After working on a startup for almost a year now, I’ve realized the most important factor that determines the success of early-stage startups: timing. I’ve come to believe that the timing of a product outweighs the actual implementation. If it’s too early, investors will be skeptical, and therefore reluctant to pursue any new investments. If it’s too late, there’s too much competition and you struggle to differentiate yourself. There seem to be years where certain startup trends are “hot”, and unfortunately, VR is currently not one of those fields.
I sometimes wonder why virtual reality is not as popular as I thought it would be. I think about the obstacles to putting VR in the mainstream, and I think that there’s a serious problem with timing. One of the greatest benefits of virtual reality is a core flaw: you’re completely immersed. That’s great for games where you’re captivated by an environment, but a simple activity like navigating through web pages might be a frustrating experience because of the inability to multitask. Usually when I surf the internet, I’ll have other applications open like Evernote and Lightroom, but virtual reality is more about completing one task at a time with complete immersion. As a result, there’s no reason for people to put on a VR headset other than for a small subset of activities.
If the use cases of VR are so limited, then who would actually drop almost 1k on a headset? The answer is no one. Smartphones are now extremely popular throughout the world as they can be cheaply manufactured and tailored for different communities, but I don’t know if virtual reality will have similar potential for global penetration just because I don’t see how people would use it in developing countries. The fact that HTC, one of the leading VR headset manufacturers, has sold less than half a million HTC Vive’s, is pretty telling of how VR is still a niche market. Sure, I see a Facebook post every so often about some Grand Canyon tour for the Google Cardboard, but virtual reality is not making people get out their wallets just yet.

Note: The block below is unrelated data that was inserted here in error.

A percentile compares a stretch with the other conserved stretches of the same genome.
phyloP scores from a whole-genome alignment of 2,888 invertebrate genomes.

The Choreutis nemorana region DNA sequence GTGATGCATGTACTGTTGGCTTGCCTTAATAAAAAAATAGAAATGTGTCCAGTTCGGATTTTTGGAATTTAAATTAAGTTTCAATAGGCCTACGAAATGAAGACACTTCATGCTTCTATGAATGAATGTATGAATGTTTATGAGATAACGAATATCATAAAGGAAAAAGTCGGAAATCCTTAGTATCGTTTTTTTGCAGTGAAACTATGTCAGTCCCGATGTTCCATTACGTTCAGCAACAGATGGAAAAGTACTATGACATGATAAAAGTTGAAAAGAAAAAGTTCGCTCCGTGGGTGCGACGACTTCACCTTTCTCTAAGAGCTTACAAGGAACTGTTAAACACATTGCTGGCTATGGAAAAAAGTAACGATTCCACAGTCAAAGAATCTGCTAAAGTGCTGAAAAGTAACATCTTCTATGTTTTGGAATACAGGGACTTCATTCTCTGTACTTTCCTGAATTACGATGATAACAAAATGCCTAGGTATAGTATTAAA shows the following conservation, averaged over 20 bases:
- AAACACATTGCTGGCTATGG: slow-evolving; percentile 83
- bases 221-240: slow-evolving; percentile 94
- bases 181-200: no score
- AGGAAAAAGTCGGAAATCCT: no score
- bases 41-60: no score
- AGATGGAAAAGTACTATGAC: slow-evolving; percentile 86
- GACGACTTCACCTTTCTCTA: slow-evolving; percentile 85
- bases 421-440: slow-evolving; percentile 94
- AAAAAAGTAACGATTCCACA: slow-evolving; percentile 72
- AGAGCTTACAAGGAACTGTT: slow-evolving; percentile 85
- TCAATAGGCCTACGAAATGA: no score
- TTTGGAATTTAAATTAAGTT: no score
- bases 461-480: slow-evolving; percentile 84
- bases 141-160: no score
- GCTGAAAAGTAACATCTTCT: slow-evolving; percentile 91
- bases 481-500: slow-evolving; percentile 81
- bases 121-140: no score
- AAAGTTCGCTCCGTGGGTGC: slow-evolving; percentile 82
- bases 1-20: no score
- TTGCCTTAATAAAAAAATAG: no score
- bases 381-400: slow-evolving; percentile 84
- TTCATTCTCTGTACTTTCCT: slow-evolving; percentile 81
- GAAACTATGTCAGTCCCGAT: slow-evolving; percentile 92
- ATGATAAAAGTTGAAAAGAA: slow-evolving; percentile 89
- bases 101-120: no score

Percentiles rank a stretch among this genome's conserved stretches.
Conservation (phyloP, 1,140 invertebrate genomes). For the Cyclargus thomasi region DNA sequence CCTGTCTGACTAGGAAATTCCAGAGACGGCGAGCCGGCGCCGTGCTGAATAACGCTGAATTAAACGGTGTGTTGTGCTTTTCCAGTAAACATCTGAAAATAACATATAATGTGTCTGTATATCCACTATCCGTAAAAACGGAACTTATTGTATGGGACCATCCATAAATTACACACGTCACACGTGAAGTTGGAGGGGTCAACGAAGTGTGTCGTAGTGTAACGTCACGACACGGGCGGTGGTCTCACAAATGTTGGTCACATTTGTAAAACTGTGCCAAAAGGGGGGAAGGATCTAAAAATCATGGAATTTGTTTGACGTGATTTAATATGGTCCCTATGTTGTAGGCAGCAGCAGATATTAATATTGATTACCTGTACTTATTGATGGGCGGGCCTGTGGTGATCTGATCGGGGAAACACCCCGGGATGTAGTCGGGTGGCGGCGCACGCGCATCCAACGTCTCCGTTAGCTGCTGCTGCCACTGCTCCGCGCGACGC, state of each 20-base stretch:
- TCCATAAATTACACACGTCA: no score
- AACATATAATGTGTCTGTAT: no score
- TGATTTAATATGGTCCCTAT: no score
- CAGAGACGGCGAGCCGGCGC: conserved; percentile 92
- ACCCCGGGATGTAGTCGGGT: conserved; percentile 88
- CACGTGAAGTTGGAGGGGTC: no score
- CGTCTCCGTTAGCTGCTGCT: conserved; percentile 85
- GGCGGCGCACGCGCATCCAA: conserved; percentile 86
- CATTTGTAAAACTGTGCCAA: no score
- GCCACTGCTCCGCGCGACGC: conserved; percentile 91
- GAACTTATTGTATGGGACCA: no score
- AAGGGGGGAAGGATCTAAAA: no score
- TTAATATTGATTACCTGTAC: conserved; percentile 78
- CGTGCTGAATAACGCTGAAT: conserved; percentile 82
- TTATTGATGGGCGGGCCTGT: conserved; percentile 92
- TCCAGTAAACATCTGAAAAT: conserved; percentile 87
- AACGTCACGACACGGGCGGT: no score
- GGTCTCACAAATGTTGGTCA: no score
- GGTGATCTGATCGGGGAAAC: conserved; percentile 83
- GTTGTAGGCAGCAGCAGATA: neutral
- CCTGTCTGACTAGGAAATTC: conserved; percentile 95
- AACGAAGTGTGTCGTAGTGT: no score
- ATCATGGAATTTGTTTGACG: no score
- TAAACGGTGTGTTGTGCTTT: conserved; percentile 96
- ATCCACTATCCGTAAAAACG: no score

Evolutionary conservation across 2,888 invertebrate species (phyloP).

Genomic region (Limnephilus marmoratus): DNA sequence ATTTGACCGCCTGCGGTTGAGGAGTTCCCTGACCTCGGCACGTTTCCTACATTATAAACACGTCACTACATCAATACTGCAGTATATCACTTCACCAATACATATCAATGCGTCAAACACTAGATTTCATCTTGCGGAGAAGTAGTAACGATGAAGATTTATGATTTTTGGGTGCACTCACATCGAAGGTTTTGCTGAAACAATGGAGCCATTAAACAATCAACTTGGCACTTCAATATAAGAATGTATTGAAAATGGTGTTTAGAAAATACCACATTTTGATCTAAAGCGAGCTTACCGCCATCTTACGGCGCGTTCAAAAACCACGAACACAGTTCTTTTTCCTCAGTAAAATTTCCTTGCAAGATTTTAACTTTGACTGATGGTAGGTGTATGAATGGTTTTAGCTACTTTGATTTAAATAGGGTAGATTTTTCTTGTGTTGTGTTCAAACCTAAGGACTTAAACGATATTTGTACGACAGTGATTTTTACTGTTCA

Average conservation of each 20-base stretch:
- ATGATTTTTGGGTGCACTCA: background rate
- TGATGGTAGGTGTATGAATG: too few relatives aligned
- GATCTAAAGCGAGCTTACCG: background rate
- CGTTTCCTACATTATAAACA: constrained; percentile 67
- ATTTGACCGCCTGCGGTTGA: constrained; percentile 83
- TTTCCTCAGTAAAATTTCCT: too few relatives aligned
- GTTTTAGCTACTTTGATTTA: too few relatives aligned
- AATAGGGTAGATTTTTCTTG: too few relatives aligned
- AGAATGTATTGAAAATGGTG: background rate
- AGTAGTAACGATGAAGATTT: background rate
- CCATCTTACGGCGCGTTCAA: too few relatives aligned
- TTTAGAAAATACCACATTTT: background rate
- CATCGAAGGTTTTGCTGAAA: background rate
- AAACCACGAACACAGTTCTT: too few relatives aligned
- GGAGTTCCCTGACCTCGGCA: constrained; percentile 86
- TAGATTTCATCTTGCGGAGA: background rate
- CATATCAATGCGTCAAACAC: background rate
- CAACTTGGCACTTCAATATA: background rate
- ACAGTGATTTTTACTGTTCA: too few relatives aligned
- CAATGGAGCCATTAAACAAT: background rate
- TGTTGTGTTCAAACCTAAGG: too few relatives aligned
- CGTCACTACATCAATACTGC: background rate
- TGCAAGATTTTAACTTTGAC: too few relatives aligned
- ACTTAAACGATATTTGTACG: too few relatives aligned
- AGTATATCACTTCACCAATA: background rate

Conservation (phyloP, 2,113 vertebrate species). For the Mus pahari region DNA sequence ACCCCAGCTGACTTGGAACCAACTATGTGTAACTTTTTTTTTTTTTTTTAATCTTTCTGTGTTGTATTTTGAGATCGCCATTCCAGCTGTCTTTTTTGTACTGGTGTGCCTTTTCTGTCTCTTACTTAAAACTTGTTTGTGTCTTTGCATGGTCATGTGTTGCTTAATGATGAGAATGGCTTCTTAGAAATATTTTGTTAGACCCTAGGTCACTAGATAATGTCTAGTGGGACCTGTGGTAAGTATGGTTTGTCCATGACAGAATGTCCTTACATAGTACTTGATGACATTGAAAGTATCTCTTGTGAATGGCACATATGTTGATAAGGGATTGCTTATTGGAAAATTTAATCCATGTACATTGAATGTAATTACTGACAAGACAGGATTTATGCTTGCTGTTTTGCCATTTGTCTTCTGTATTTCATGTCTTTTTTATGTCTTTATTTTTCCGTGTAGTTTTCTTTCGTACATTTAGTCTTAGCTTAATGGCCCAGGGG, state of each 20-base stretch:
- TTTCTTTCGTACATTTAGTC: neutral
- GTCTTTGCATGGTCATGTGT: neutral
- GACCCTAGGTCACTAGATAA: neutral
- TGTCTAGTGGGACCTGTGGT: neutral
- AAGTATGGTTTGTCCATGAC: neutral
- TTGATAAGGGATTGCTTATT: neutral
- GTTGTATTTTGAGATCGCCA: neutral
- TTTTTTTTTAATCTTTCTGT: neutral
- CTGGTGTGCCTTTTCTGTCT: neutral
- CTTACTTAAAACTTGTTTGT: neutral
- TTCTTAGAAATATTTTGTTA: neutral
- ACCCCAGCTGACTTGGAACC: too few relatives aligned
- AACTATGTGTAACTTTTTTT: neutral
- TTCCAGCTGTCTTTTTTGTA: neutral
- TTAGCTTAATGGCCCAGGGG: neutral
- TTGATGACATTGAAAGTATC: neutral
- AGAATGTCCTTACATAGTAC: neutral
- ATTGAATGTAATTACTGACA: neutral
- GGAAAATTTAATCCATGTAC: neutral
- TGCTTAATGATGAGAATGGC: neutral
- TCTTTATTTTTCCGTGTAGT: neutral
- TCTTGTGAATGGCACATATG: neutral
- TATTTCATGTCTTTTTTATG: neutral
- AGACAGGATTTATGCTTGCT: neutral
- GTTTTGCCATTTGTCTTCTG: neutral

When you consider the price factor, limited mobility, and uncomfortable headsets, it’s easy to see how current VR technologies are not very practical in general. As a result, I’m beginning to doubt if virtual reality is ever going to be globally impactful. Like the case with personal computers, I imagined a world where everyone would have their own VR headset. But now, they remind me of smart watches, where some large company tries to bring it back every so often but they’re still not popular (although this might change in the coming years for wearables). I hope that all these issues regarding VR will be fixed with time, and by the time I graduate college, somebody will have finally implemented VR correctly.
So what changes do I think are necessary? I already tackled this in another post, but there needs to be better and more efficient interaction. I believe that this is the biggest problem in virtual reality that prevents long engagements with headsets. For example, how do we create a faster way to type or input information with Vive/Rift controllers? To make VR truly usable in a personal device, I need to be able to input as fast as I can type. This is just one example, but fixing these problems will increase the number of use cases for VR. I feel as if virtual reality is that one field that everybody is waiting to jump on. VR startups currently either have to go B2B or produce studio work to survive, but I feel like there will be a time in the future when people can simply develop applications that millions can easily download and use, just like how it is on mobile now. But for now, that doesn’t seem to be the case. Only time will tell if virtual reality will ever be popular to the masses.